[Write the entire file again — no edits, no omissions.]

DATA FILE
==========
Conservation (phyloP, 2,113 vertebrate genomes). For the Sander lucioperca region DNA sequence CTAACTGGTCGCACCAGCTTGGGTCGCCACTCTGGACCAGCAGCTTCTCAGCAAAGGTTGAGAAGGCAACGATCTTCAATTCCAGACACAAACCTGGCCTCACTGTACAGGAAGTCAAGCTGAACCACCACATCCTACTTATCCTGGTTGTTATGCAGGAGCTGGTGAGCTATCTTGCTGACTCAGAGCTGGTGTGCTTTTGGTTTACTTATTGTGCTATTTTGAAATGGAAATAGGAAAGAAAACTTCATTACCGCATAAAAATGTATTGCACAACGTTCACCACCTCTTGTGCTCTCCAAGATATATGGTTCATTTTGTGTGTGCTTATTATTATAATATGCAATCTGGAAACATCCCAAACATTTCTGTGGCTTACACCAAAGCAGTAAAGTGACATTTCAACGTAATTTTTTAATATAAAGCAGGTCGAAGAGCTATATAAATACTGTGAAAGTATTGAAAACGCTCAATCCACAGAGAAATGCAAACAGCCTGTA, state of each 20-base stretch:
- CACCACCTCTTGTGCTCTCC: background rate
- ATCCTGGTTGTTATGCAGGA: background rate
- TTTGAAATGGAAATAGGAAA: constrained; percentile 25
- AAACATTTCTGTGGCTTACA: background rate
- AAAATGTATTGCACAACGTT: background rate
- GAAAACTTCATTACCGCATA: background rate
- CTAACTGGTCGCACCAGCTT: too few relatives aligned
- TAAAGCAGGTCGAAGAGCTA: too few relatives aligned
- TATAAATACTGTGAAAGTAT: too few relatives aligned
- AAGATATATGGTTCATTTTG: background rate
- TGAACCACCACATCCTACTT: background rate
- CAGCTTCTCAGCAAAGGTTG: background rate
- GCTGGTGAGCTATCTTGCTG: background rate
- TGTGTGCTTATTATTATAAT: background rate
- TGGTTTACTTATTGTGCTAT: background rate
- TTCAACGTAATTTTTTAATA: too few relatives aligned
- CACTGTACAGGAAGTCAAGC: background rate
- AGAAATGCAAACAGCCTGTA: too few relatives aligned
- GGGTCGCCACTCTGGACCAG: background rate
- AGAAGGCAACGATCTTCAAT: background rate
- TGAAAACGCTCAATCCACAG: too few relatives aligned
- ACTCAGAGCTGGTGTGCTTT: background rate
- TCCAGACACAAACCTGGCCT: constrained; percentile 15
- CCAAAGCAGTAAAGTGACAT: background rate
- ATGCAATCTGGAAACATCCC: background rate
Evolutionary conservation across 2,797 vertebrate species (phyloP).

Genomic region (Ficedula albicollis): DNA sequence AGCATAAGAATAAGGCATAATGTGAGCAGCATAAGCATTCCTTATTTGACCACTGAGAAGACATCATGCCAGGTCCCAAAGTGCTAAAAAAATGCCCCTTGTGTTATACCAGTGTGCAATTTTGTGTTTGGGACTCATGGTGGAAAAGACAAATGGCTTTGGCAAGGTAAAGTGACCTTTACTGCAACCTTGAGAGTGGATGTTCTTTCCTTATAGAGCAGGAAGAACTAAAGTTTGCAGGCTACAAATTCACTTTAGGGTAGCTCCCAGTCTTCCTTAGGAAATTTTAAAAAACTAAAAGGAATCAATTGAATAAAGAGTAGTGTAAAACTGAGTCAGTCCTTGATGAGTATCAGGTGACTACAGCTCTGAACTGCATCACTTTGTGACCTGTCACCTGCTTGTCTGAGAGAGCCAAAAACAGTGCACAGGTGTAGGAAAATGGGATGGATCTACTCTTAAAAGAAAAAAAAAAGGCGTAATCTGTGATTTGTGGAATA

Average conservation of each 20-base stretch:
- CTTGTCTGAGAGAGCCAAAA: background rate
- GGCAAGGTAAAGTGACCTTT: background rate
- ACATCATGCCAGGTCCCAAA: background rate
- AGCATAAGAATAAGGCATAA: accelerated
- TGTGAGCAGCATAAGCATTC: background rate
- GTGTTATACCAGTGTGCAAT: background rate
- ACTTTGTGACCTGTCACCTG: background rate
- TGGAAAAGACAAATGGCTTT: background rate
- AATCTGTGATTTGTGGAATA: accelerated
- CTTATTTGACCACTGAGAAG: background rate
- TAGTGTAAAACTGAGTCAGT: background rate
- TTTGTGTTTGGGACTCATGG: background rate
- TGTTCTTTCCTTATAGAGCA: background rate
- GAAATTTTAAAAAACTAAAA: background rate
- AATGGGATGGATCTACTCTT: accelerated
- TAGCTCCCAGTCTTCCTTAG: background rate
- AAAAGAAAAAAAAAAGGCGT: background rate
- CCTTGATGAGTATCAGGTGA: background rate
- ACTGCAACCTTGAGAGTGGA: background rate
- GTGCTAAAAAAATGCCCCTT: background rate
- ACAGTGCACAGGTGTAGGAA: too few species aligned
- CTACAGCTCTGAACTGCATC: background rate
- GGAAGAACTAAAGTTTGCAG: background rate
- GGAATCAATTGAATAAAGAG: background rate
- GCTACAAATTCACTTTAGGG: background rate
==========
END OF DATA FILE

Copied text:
Conservation (phyloP, 2,113 vertebrate genomes). For the Sander lucioperca region DNA sequence CTAACTGGTCGCACCAGCTTGGGTCGCCACTCTGGACCAGCAGCTTCTCAGCAAAGGTTGAGAAGGCAACGATCTTCAATTCCAGACACAAACCTGGCCTCACTGTACAGGAAGTCAAGCTGAACCACCACATCCTACTTATCCTGGTTGTTATGCAGGAGCTGGTGAGCTATCTTGCTGACTCAGAGCTGGTGTGCTTTTGGTTTACTTATTGTGCTATTTTGAAATGGAAATAGGAAAGAAAACTTCATTACCGCATAAAAATGTATTGCACAACGTTCACCACCTCTTGTGCTCTCCAAGATATATGGTTCATTTTGTGTGTGCTTATTATTATAATATGCAATCTGGAAACATCCCAAACATTTCTGTGGCTTACACCAAAGCAGTAAAGTGACATTTCAACGTAATTTTTTAATATAAAGCAGGTCGAAGAGCTATATAAATACTGTGAAAGTATTGAAAACGCTCAATCCACAGAGAAATGCAAACAGCCTGTA, state of each 20-base stretch:
- CACCACCTCTTGTGCTCTCC: background rate
- ATCCTGGTTGTTATGCAGGA: background rate
- TTTGAAATGGAAATAGGAAA: constrained; percentile 25
- AAACATTTCTGTGGCTTACA: background rate
- AAAATGTATTGCACAACGTT: background rate
- GAAAACTTCATTACCGCATA: background rate
- CTAACTGGTCGCACCAGCTT: too few relatives aligned
- TAAAGCAGGTCGAAGAGCTA: too few relatives aligned
- TATAAATACTGTGAAAGTAT: too few relatives aligned
- AAGATATATGGTTCATTTTG: background rate
- TGAACCACCACATCCTACTT: background rate
- CAGCTTCTCAGCAAAGGTTG: background rate
- GCTGGTGAGCTATCTTGCTG: background rate
- TGTGTGCTTATTATTATAAT: background rate
- TGGTTTACTTATTGTGCTAT: background rate
- TTCAACGTAATTTTTTAATA: too few relatives aligned
- CACTGTACAGGAAGTCAAGC: background rate
- AGAAATGCAAACAGCCTGTA: too few relatives aligned
- GGGTCGCCACTCTGGACCAG: background rate
- AGAAGGCAACGATCTTCAAT: background rate
- TGAAAACGCTCAATCCACAG: too few relatives aligned
- ACTCAGAGCTGGTGTGCTTT: background rate
- TCCAGACACAAACCTGGCCT: constrained; percentile 15
- CCAAAGCAGTAAAGTGACAT: background rate
- ATGCAATCTGGAAACATCCC: background rate
Evolutionary conservation across 2,797 vertebrate species (phyloP).

Genomic region (Ficedula albicollis): DNA sequence AGCATAAGAATAAGGCATAATGTGAGCAGCATAAGCATTCCTTATTTGACCACTGAGAAGACATCATGCCAGGTCCCAAAGTGCTAAAAAAATGCCCCTTGTGTTATACCAGTGTGCAATTTTGTGTTTGGGACTCATGGTGGAAAAGACAAATGGCTTTGGCAAGGTAAAGTGACCTTTACTGCAACCTTGAGAGTGGATGTTCTTTCCTTATAGAGCAGGAAGAACTAAAGTTTGCAGGCTACAAATTCACTTTAGGGTAGCTCCCAGTCTTCCTTAGGAAATTTTAAAAAACTAAAAGGAATCAATTGAATAAAGAGTAGTGTAAAACTGAGTCAGTCCTTGATGAGTATCAGGTGACTACAGCTCTGAACTGCATCACTTTGTGACCTGTCACCTGCTTGTCTGAGAGAGCCAAAAACAGTGCACAGGTGTAGGAAAATGGGATGGATCTACTCTTAAAAGAAAAAAAAAAGGCGTAATCTGTGATTTGTGGAATA

Average conservation of each 20-base stretch:
- CTTGTCTGAGAGAGCCAAAA: background rate
- GGCAAGGTAAAGTGACCTTT: background rate
- ACATCATGCCAGGTCCCAAA: background rate
- AGCATAAGAATAAGGCATAA: accelerated
- TGTGAGCAGCATAAGCATTC: background rate
- GTGTTATACCAGTGTGCAAT: background rate
- ACTTTGTGACCTGTCACCTG: background rate
- TGGAAAAGACAAATGGCTTT: background rate
- AATCTGTGATTTGTGGAATA: accelerated
- CTTATTTGACCACTGAGAAG: background rate
- TAGTGTAAAACTGAGTCAGT: background rate
- TTTGTGTTTGGGACTCATGG: background rate
- TGTTCTTTCCTTATAGAGCA: background rate
- GAAATTTTAAAAAACTAAAA: background rate
- AATGGGATGGATCTACTCTT: accelerated
- TAGCTCCCAGTCTTCCTTAG: background rate
- AAAAGAAAAAAAAAAGGCGT: background rate
- CCTTGATGAGTATCAGGTGA: background rate
- ACTGCAACCTTGAGAGTGGA: background rate
- GTGCTAAAAAAATGCCCCTT: background rate
- ACAGTGCACAGGTGTAGGAA: too few species aligned
- CTACAGCTCTGAACTGCATC: background rate
- GGAAGAACTAAAGTTTGCAG: background rate
- GGAATCAATTGAATAAAGAG: background rate
- GCTACAAATTCACTTTAGGG: background rate